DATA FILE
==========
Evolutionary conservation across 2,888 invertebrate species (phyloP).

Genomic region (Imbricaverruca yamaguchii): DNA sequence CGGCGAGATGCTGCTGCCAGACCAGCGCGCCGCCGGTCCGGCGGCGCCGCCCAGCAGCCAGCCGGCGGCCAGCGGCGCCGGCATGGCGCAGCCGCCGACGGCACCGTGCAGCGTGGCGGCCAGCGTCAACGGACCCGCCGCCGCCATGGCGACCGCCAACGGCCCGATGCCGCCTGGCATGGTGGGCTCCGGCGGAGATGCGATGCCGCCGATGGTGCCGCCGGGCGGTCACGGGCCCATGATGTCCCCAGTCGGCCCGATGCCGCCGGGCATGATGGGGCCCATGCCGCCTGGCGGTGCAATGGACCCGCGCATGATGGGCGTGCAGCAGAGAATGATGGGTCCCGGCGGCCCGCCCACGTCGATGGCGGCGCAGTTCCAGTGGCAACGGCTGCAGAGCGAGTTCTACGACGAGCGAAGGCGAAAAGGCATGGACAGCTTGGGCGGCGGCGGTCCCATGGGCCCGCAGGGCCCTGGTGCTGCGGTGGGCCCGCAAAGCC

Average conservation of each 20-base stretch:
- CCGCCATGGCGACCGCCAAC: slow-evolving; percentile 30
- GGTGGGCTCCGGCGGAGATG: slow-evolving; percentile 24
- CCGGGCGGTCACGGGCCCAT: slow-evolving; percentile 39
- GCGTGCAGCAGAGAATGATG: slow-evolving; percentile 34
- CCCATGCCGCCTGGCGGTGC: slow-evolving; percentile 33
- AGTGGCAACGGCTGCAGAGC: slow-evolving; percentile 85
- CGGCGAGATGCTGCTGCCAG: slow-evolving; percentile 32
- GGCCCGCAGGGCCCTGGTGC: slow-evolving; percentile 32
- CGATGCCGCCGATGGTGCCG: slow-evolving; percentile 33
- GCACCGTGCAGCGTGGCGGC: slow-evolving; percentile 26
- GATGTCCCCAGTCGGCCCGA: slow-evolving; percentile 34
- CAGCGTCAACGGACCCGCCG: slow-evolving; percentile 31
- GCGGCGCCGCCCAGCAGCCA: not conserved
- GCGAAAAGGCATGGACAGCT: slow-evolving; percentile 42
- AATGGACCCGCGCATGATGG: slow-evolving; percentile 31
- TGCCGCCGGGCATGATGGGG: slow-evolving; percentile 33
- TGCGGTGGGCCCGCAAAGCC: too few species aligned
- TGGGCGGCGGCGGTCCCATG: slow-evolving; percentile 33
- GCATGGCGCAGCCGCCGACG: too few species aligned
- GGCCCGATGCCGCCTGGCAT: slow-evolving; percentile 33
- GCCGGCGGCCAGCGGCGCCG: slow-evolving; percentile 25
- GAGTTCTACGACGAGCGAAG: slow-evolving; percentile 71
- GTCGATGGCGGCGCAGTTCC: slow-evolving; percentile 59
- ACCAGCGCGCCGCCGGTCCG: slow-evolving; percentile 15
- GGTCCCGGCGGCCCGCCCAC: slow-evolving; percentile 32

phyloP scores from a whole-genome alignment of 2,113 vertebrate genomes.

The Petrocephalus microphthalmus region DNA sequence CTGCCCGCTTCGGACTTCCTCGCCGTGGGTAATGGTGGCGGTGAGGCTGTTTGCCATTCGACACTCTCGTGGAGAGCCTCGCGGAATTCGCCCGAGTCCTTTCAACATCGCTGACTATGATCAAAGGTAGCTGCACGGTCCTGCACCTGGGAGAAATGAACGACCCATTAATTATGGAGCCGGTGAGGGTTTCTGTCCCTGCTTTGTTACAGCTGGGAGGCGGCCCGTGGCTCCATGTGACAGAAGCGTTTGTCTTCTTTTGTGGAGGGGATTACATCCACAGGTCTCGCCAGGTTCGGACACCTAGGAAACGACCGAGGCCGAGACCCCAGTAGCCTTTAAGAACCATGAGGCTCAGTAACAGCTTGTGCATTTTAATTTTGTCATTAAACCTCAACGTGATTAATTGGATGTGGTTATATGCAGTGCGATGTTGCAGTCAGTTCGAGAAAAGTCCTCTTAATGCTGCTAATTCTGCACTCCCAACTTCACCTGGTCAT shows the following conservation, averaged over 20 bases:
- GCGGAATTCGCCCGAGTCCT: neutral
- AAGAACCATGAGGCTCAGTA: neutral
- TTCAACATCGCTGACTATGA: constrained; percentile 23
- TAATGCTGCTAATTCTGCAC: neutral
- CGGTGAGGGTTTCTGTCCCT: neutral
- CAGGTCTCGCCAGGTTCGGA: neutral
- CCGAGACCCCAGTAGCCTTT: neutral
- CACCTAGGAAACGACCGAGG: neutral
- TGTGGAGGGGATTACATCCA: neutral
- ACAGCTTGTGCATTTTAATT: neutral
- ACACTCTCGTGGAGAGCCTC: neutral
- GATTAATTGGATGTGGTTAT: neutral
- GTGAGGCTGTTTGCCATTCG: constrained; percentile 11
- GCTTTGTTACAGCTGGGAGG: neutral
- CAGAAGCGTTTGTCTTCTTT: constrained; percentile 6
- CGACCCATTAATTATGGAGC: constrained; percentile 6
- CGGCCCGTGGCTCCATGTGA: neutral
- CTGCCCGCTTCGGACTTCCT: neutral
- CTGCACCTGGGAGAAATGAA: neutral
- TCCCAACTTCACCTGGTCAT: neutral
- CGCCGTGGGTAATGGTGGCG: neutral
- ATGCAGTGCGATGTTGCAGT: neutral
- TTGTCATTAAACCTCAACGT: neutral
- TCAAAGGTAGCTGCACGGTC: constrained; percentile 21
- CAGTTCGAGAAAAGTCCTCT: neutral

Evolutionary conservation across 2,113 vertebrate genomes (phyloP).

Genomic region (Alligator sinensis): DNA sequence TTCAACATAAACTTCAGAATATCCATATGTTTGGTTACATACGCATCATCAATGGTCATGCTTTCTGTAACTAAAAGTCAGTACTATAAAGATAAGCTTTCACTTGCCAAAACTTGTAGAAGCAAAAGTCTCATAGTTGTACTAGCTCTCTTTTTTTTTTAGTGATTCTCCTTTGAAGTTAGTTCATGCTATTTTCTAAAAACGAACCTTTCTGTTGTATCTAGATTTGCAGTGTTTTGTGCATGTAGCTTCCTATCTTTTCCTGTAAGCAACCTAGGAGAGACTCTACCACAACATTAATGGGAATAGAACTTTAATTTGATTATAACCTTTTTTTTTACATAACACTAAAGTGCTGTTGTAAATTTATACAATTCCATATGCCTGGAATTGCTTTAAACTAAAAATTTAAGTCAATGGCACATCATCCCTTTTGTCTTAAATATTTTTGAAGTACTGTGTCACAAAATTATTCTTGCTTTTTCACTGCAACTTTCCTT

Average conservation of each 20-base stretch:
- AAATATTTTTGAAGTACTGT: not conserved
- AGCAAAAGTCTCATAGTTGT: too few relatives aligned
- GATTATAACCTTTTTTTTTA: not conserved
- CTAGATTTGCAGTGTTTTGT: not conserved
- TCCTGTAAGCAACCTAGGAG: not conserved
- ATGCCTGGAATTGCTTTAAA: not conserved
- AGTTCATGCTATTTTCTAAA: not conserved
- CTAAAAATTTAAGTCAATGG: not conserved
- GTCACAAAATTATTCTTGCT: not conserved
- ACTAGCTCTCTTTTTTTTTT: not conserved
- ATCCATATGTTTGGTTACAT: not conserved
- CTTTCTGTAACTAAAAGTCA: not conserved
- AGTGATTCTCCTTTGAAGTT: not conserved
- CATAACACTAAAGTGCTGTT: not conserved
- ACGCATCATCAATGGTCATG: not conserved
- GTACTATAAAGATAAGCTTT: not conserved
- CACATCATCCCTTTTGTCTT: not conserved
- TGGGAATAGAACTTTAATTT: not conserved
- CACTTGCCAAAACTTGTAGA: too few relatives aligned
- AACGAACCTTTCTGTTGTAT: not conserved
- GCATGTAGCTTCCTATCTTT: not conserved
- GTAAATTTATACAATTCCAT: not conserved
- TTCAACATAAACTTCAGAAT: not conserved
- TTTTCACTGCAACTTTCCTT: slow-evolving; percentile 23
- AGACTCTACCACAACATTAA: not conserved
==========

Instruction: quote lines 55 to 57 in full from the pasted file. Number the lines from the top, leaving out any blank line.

- CAGTTCGAGAAAAGTCCTCT: neutral

Evolutionary conservation across 2,113 vertebrate genomes (phyloP).

Genomic region (Alligator sinensis): DNA sequence TTCAACATAAACTTCAGAATATCCATATGTTTGGTTACATACGCATCATCAATGGTCATGCTTTCTGTAACTAAAAGTCAGTACTATAAAGATAAGCTTTCACTTGCCAAAACTTGTAGAAGCAAAAGTCTCATAGTTGTACTAGCTCTCTTTTTTTTTTAGTGATTCTCCTTTGAAGTTAGTTCATGCTATTTTCTAAAAACGAACCTTTCTGTTGTATCTAGATTTGCAGTGTTTTGTGCATGTAGCTTCCTATCTTTTCCTGTAAGCAACCTAGGAGAGACTCTACCACAACATTAATGGGAATAGAACTTTAATTTGATTATAACCTTTTTTTTTACATAACACTAAAGTGCTGTTGTAAATTTATACAATTCCATATGCCTGGAATTGCTTTAAACTAAAAATTTAAGTCAATGGCACATCATCCCTTTTGTCTTAAATATTTTTGAAGTACTGTGTCACAAAATTATTCTTGCTTTTTCACTGCAACTTTCCTT